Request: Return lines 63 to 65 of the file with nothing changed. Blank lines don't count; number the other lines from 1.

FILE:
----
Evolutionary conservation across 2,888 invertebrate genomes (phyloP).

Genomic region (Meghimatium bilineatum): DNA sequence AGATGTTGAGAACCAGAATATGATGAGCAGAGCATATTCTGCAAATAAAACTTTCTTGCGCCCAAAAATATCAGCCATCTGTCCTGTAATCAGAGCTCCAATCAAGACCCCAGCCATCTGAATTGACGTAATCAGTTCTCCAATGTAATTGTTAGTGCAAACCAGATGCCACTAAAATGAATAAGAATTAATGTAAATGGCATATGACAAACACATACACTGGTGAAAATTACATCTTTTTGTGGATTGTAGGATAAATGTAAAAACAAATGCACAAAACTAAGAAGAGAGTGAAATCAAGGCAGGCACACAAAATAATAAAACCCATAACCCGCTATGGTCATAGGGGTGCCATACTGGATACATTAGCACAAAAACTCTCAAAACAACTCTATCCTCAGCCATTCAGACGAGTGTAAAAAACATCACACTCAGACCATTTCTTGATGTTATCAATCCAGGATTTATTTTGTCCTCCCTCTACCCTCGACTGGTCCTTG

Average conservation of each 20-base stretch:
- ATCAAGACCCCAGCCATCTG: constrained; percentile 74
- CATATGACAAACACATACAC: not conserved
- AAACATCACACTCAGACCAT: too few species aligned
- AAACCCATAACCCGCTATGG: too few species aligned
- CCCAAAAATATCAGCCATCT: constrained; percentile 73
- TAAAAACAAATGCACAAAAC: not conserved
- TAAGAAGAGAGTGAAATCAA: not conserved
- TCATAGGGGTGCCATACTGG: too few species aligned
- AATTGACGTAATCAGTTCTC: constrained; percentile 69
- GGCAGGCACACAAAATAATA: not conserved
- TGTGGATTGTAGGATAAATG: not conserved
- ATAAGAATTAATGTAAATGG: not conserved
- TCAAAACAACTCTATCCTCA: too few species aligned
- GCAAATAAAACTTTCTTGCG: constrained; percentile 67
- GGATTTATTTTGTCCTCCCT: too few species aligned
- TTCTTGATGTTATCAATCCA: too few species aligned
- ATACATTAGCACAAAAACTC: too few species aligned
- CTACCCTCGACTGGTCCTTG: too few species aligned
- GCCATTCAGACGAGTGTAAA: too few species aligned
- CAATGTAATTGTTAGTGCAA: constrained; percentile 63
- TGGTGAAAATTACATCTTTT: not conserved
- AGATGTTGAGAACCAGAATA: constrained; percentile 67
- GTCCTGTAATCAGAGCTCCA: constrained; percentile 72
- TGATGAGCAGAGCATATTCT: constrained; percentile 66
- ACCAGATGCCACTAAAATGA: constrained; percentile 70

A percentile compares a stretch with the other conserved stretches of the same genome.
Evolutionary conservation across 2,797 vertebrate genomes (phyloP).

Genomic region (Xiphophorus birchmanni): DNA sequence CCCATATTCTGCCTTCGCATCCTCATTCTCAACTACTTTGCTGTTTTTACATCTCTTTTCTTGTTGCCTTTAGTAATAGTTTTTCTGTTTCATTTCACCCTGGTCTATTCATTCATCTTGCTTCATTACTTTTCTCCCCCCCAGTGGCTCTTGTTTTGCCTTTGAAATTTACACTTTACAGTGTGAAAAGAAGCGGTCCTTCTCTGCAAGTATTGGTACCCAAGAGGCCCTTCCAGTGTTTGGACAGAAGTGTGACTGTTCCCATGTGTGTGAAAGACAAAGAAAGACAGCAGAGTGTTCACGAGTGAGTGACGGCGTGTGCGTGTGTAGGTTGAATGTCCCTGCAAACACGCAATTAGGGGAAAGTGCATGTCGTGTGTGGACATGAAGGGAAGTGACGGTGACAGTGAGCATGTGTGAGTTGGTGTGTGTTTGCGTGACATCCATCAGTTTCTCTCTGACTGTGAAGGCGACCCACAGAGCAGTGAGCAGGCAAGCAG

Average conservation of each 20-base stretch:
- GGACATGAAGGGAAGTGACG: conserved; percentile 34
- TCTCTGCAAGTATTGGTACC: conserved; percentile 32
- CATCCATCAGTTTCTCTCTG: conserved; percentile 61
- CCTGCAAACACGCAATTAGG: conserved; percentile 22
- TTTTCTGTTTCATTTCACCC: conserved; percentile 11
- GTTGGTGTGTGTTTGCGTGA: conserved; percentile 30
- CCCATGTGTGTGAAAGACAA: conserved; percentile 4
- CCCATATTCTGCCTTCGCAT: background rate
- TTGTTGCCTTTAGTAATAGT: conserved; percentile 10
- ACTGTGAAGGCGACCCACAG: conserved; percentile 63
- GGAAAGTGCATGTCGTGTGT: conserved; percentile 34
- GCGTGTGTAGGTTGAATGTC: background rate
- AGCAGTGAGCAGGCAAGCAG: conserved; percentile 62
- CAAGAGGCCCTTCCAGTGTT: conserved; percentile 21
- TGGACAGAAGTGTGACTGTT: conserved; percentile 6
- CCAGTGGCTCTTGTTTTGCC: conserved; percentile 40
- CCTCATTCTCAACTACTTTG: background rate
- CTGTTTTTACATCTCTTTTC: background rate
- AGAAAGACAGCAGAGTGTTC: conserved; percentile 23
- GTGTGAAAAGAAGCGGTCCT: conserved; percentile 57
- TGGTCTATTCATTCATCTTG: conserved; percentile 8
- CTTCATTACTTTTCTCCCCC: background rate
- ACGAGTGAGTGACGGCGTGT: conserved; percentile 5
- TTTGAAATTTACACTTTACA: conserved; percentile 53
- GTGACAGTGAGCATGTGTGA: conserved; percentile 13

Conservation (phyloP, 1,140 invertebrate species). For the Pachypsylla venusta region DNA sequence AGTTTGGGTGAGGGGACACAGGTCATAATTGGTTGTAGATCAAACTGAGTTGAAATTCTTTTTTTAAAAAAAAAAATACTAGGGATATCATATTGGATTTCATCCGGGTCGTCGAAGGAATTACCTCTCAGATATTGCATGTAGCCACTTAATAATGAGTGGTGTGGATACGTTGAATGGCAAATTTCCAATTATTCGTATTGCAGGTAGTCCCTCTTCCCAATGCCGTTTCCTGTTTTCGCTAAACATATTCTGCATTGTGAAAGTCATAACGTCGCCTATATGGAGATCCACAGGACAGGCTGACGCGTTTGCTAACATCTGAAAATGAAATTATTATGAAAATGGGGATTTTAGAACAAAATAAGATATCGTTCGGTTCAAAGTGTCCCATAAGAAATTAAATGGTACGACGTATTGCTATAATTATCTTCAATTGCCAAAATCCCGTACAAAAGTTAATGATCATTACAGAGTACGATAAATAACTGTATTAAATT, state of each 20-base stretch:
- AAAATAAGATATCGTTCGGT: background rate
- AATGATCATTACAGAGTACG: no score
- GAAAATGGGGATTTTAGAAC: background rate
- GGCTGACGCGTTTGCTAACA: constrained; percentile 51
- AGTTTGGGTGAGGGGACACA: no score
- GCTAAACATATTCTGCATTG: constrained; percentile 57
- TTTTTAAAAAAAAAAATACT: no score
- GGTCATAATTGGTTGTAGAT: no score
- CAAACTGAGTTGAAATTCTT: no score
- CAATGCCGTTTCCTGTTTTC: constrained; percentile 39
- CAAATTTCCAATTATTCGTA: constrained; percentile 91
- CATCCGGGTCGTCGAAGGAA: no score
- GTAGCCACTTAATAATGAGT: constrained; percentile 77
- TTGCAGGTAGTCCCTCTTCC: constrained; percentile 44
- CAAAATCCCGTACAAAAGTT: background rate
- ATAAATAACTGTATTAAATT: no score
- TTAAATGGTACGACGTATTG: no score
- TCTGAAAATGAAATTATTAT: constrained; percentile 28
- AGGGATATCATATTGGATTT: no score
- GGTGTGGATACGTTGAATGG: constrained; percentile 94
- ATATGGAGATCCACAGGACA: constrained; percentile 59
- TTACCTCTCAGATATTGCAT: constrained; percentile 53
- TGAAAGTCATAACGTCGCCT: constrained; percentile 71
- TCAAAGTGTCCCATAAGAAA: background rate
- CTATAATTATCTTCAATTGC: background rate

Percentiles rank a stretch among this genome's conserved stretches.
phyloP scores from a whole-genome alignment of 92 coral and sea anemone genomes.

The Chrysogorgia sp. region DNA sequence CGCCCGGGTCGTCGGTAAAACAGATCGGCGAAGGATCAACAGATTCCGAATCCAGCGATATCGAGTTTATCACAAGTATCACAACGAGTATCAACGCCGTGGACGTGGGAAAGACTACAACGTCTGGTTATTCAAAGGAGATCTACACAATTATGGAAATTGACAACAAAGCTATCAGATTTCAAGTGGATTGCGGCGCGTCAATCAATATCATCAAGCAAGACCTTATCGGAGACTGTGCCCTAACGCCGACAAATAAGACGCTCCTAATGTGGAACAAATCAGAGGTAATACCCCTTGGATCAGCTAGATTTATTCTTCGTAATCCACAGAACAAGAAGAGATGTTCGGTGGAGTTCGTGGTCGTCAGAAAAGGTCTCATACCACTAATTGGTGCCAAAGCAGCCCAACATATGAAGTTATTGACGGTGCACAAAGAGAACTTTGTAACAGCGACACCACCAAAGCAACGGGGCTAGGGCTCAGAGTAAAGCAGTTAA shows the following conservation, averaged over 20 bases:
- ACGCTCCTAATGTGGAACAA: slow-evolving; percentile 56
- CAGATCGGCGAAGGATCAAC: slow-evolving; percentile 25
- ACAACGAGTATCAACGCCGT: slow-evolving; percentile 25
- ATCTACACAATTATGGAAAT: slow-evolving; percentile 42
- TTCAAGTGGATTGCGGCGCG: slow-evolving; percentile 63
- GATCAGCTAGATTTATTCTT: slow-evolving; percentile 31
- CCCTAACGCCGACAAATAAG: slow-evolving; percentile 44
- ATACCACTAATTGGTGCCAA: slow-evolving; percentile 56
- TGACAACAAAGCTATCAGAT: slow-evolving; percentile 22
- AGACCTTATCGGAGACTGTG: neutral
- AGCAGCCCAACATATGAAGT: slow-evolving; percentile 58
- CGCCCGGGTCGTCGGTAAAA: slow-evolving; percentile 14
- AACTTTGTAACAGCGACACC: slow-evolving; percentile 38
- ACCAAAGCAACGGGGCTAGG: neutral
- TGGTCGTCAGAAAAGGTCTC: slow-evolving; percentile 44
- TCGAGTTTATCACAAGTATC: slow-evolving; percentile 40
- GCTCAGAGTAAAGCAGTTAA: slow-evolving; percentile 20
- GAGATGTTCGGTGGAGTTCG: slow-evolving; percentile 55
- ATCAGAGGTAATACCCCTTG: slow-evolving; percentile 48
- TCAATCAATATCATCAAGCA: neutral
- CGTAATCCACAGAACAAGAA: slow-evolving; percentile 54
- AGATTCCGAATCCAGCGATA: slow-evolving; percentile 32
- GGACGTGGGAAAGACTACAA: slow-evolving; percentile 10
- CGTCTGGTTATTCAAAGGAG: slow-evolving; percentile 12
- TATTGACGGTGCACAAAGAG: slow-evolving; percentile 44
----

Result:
- AGTTTGGGTGAGGGGACACA: no score
- GCTAAACATATTCTGCATTG: constrained; percentile 57
- TTTTTAAAAAAAAAAATACT: no score